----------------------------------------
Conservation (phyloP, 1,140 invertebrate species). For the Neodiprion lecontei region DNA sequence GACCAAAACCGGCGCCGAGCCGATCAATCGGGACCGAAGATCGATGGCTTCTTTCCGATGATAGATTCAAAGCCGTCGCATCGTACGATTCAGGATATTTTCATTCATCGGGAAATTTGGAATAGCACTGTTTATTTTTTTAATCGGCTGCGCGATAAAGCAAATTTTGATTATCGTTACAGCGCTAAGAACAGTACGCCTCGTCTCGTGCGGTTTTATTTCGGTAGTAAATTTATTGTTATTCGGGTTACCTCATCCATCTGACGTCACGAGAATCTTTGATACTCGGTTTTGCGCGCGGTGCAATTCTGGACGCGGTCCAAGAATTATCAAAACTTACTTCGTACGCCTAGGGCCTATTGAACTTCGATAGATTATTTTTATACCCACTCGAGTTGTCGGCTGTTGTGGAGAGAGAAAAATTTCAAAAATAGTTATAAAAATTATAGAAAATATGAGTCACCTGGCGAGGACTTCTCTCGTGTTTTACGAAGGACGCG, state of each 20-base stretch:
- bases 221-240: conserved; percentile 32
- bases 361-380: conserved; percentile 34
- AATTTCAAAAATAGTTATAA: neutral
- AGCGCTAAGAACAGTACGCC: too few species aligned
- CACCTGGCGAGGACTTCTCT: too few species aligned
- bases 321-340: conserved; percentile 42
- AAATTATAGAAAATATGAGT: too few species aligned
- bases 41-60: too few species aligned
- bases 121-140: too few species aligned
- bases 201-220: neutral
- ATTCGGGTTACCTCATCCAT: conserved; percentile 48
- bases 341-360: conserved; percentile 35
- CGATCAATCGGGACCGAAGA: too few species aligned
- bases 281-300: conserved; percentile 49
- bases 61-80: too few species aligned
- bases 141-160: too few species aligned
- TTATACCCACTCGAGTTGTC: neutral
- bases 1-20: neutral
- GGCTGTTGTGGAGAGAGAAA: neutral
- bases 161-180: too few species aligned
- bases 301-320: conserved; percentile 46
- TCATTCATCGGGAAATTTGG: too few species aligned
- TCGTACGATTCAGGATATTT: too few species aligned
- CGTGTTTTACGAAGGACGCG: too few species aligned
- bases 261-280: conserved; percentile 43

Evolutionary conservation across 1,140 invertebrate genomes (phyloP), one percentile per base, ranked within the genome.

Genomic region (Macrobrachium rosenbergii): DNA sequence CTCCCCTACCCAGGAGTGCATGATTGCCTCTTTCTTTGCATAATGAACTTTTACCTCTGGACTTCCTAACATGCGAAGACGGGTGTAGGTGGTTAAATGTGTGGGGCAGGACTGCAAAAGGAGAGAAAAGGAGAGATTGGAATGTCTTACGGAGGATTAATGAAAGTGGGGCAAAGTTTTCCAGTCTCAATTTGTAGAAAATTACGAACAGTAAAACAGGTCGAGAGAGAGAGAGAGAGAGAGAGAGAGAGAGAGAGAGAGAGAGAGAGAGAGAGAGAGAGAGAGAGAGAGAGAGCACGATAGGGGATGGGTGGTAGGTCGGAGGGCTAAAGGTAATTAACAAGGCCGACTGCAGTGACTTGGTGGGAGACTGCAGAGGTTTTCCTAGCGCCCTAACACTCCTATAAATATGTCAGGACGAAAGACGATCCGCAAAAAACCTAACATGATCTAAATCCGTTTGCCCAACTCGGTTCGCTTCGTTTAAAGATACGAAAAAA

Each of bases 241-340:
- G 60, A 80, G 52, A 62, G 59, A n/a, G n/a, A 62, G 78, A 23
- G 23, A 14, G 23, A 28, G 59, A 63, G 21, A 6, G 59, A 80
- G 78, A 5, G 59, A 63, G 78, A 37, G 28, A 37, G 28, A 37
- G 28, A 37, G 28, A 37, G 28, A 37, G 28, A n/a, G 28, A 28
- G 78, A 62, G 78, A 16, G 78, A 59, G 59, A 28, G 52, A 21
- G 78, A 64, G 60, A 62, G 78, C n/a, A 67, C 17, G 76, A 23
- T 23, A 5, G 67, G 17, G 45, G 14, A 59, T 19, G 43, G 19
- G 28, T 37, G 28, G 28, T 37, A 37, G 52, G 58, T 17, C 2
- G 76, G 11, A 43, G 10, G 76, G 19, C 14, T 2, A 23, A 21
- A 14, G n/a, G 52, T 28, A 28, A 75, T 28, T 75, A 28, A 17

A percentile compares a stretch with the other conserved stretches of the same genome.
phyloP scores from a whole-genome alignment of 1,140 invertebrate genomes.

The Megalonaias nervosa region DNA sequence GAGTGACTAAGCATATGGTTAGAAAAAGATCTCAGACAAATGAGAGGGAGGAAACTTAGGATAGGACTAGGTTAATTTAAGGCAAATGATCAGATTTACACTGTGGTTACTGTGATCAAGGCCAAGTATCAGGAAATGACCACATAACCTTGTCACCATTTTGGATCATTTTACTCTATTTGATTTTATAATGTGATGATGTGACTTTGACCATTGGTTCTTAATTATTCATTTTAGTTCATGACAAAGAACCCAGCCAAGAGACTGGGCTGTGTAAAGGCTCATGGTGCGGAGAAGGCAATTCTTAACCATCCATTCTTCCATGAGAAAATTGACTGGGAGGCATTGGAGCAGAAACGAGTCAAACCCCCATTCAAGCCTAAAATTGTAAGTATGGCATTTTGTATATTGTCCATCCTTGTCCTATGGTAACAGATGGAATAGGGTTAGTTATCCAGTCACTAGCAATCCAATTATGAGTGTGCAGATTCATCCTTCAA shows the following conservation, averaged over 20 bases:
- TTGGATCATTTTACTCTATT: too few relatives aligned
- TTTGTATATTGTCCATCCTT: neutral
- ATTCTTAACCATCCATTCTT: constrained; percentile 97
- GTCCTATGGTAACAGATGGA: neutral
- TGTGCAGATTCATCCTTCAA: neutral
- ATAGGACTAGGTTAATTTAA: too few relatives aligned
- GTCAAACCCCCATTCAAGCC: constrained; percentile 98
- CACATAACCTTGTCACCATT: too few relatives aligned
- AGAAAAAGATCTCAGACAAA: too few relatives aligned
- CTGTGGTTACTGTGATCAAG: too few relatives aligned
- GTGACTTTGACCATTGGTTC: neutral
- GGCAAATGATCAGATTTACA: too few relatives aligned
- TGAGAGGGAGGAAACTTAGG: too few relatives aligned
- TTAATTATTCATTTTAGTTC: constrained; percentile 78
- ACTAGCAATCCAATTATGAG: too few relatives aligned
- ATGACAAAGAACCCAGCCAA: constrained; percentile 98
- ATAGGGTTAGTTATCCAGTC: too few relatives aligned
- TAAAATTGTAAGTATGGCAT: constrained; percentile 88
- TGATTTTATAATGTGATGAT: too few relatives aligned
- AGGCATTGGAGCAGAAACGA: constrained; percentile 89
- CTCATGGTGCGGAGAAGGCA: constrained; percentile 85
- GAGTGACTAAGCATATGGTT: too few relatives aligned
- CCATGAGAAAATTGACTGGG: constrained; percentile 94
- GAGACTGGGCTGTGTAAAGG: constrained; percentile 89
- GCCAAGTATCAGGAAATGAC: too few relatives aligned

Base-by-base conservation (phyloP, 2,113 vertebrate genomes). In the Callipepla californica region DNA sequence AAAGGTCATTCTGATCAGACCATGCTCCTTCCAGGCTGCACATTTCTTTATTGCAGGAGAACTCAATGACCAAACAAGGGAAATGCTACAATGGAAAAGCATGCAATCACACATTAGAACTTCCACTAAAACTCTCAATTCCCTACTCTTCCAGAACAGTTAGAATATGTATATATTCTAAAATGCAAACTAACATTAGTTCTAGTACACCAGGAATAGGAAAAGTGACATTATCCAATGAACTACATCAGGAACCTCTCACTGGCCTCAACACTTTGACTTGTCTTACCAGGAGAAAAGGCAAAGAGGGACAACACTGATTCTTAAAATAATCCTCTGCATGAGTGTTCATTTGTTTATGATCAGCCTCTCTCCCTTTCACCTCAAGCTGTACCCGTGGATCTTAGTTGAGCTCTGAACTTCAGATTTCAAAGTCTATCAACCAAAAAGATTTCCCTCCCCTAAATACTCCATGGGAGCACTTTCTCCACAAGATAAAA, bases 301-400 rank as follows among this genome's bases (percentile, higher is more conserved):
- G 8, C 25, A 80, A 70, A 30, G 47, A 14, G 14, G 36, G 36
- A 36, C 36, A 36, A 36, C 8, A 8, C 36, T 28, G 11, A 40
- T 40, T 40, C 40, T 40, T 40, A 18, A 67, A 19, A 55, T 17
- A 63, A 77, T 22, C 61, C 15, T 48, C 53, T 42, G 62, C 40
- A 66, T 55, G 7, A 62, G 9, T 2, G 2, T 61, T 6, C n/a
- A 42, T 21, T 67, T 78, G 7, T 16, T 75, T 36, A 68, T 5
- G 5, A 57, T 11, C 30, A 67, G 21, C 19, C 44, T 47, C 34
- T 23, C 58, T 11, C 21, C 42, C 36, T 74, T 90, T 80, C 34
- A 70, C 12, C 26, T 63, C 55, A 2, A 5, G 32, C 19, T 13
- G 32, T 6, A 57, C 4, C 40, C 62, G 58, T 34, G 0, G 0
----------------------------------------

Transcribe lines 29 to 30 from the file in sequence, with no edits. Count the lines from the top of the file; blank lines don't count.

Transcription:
Each of bases 241-340:
- G 60, A 80, G 52, A 62, G 59, A n/a, G n/a, A 62, G 78, A 23